Various measures evaluated the stressful circumstances dealing with caregiving. One factor that was explored was the reasons why grandmothers took on the role as primary caregiver for their grandchildren. Explanations included parental substance-related issues, such as drug and alcohol abuse, child neglect, legal trouble, and mental and emotional problems. The most common reason was financial assistance, as related to the parent’s economic situation which motivated grandmothers to become primary caregivers. Another factor impacting stress was the closeness of the relationship between the grandmother and her grandchild and the grandmother and the child’s parent. Assessment was taken on the quality of the grandparent-grandchild relationship, accounting for affection, understanding, getting along together, and communication in each relationship. Conflict, disagreement and tension were also assessed. Child’s behavior problems were also included under another 10-item measure and rated on a 5-point scale from 1 (rarely or never) to 5 (most or all of the time).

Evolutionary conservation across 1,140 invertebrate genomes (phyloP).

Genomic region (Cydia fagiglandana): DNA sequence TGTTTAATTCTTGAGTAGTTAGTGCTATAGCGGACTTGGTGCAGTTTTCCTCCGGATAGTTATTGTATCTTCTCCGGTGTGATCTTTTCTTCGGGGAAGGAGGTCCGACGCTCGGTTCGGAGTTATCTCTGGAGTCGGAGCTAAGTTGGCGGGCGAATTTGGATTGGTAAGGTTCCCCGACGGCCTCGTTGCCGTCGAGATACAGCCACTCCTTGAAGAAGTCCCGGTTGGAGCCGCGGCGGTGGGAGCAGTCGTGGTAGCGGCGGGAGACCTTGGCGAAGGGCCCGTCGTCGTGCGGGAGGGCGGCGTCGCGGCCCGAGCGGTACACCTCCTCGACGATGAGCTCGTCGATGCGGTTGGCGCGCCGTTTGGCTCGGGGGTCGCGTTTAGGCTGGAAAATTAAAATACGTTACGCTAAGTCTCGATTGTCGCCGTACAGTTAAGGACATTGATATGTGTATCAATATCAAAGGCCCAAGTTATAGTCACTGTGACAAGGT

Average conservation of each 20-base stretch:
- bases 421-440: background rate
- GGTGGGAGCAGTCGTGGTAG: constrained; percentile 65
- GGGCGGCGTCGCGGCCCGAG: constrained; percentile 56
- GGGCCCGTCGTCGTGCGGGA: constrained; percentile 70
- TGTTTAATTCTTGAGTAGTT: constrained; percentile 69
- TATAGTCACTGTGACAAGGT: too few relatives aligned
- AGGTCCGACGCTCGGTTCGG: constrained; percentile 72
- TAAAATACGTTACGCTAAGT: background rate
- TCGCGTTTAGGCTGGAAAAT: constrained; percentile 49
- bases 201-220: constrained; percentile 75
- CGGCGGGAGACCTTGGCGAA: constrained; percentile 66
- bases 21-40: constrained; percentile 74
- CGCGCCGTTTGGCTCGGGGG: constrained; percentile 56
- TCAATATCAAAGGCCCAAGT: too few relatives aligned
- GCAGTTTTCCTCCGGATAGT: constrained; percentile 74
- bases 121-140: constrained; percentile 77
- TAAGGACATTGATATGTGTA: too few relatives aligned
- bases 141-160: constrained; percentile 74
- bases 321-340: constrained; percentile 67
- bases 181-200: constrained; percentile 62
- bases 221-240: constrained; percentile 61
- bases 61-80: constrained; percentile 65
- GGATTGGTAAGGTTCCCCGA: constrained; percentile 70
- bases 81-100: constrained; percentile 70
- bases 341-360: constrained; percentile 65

The grandmother’s psychological well-being was assessed using three established scales. To measure mood, researchers used “The Positive and Negative Affect Scale” (1611). This consisted of a 20-item list of adjectives rated on a 5-point scale: 1 (very slightly or not at all) and 5 (extremely). They were used to describe how a study participant felt over a period of a few weeks. “Interested” and “proud” are examples of the positive adjectives, with “distressed” and “hostile” being representative of negative adjectives. To ensure consistency across racial and ethnic groups, structural equation modeling was used. Four items were deleted due to inconsistency between Latina and White grandmothers, bringing the measurement down to 16-items. “Coefficient alpha for this reduced model was .81 for positive affect and .86 for negative effect” (1611). Life satisfaction was also determined by asking the grandmothers about the quality of life, rating five items on a 7-point scale from 1 (strongly agree) to 7 (strongly disagree). There was a coefficient alpha of .84 (1611). According to structural equation modeling, this measure was consistent across Latina, African American and White groups of grandmothers. Depression was also measured as a facet of mental health. The “Center for Epidemiologic Studies Depression Scale” is a well-known 20-item measurement with response options ranging from 0 (rarely or none of the time) to 3 (most or all of the time) (1612). “Coefficient alpha was .89 for this sample” (1612).